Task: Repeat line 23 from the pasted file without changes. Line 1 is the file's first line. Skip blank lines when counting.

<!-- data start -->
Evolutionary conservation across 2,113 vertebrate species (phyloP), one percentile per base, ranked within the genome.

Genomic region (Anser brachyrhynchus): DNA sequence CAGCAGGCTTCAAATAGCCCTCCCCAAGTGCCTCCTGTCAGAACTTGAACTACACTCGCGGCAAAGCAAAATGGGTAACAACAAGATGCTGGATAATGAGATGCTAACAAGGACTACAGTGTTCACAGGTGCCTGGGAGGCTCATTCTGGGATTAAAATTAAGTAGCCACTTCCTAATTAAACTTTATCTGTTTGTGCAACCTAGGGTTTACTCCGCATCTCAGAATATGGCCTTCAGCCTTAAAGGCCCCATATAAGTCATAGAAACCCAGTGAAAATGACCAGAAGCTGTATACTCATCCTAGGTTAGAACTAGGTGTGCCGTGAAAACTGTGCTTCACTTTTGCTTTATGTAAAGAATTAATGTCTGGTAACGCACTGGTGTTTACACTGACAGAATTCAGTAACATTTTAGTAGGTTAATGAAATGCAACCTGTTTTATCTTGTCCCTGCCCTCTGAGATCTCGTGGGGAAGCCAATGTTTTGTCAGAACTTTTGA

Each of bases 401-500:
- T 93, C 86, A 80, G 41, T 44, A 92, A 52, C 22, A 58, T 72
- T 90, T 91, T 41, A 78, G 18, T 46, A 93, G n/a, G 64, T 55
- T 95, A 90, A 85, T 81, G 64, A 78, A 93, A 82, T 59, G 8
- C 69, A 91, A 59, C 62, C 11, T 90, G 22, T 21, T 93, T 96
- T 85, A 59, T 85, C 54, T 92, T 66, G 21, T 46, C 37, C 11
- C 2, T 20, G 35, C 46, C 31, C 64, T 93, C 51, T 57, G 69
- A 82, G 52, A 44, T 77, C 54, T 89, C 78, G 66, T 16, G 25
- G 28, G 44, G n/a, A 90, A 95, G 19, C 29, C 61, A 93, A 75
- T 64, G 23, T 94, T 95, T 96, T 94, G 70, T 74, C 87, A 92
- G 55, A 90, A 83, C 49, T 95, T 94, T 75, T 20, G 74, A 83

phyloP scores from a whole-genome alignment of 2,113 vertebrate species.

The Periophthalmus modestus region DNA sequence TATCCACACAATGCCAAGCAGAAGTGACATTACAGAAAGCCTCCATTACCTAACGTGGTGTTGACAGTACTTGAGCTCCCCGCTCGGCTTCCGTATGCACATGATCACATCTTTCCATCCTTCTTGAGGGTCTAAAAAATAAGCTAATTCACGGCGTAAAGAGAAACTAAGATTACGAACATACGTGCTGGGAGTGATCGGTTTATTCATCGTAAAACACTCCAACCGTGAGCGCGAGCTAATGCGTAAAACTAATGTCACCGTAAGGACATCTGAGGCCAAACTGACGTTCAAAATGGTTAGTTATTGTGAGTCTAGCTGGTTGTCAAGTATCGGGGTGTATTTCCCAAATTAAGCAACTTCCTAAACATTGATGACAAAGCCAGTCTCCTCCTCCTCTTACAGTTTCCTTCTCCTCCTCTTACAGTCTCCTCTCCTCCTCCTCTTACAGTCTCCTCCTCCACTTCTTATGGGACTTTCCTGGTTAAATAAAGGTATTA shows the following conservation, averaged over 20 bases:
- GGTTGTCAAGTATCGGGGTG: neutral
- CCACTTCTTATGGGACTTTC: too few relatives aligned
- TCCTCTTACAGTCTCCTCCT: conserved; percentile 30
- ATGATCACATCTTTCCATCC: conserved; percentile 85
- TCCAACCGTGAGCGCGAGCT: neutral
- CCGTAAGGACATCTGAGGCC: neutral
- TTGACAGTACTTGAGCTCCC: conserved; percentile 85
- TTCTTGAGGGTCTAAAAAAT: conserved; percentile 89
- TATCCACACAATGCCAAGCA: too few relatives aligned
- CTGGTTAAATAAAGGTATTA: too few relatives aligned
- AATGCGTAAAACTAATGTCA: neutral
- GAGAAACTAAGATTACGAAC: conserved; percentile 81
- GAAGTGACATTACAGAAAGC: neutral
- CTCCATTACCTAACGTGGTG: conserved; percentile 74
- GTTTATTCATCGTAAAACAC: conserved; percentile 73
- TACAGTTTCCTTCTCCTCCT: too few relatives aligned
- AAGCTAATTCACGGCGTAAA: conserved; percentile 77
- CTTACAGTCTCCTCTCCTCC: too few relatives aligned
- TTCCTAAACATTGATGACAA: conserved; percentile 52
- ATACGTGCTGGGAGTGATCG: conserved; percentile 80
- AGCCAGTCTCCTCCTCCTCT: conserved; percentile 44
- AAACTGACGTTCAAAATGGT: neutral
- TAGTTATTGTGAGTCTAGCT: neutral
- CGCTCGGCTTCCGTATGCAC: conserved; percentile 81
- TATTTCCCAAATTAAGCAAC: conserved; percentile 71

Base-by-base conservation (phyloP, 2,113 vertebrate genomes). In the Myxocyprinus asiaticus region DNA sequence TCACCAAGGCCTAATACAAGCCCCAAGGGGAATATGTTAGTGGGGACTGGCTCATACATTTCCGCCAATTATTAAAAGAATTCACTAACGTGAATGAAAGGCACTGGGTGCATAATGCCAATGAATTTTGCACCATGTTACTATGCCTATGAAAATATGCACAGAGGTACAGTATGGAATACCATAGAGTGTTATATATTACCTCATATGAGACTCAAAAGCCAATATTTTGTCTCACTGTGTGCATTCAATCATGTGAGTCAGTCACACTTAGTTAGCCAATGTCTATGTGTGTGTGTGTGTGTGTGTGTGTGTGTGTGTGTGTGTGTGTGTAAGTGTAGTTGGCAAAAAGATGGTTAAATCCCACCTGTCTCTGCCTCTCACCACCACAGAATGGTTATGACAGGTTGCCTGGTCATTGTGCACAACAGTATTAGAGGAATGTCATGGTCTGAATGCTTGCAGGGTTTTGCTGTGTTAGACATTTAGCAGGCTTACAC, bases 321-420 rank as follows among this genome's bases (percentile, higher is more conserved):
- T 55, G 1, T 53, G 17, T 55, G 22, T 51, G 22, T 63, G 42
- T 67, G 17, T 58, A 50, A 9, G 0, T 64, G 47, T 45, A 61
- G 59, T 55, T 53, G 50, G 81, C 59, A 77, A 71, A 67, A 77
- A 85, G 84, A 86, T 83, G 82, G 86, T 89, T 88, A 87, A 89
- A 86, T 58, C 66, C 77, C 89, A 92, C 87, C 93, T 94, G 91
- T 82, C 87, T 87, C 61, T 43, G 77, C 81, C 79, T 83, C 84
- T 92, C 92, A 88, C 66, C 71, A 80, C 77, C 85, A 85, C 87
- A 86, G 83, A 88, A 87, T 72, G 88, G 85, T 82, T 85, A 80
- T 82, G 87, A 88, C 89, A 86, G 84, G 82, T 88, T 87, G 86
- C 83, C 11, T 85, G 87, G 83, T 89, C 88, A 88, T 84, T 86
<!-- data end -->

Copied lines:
- TTCTTGAGGGTCTAAAAAAT: conserved; percentile 89